As we had rounded the familiar bend with some impressive scenery downslope, we were overtaken by a giant Korean senior hiking group. They seemed like they were ready to take on a much longer hike than just San Antonio Falls. And when we had earlier spoken to a spry middle-aged man skipping with a pair of trekking poles and knee braces, he said he was intending to summit Mt Baldy on this trail, and I’d imagine that was where this big Korean hiking group was going.
Mom and I contemplated doing it on today’s excursion since he said it was only 0.9 miles uphill from the falls, but with Tahia in tow, we thought better not, especially since we weren’t acclimated anyways and Julie had some errand to run at 1pm.
At about 10:20am, we made it to the familiar overlook showing the full extent of San Antonio Falls. Up until now, we hadn’t seen the falls (I swore I could’ve seen other parts of the falls on the approach higher up the mountain), but now after seeing the falls again, we could see that it was somewhat laboring with below average flow (or at least below average relative to how we saw in each of the last five years). I wondered whether at this rate, the falls might hardly flow again in the coming years as we would continue to have snow-less Winters or have it in temporary fits and starts year-after-year as our climate would continue to get drier thanks to Climate Change.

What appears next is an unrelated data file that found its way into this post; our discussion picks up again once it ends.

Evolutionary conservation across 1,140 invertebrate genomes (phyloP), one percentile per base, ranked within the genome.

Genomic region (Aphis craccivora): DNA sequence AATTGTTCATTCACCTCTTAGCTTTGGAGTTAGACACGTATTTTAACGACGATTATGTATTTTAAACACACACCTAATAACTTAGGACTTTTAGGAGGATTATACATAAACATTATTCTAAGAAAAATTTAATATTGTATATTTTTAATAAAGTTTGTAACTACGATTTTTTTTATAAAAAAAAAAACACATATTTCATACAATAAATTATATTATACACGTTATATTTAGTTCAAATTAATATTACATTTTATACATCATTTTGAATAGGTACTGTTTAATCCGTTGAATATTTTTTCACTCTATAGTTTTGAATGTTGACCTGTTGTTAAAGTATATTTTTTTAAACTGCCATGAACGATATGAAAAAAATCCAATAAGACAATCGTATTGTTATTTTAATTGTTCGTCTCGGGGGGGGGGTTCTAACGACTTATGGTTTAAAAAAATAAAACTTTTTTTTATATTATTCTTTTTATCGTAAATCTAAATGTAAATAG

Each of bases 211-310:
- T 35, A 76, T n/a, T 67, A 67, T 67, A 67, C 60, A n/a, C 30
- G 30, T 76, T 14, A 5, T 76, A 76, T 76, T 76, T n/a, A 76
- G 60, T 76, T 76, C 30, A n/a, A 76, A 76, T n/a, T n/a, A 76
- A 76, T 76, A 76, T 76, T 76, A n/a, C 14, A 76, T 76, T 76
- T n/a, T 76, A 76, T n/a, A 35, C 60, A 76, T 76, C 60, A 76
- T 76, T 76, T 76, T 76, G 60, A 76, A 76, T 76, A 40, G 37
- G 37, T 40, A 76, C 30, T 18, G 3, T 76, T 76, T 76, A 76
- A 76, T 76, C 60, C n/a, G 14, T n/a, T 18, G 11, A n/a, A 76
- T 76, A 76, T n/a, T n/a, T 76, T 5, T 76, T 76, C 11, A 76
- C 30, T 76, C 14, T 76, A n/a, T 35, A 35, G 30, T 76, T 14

Yet even with the somewhat subdued flow thanks to the dry January and early February, the 80ft three-tiered falls remained impressive, and I could see that Mom really liked it. Of course Tahia was busy being herself as she would make silly poses for the camera (especially since she was bothered by the bright sun up here).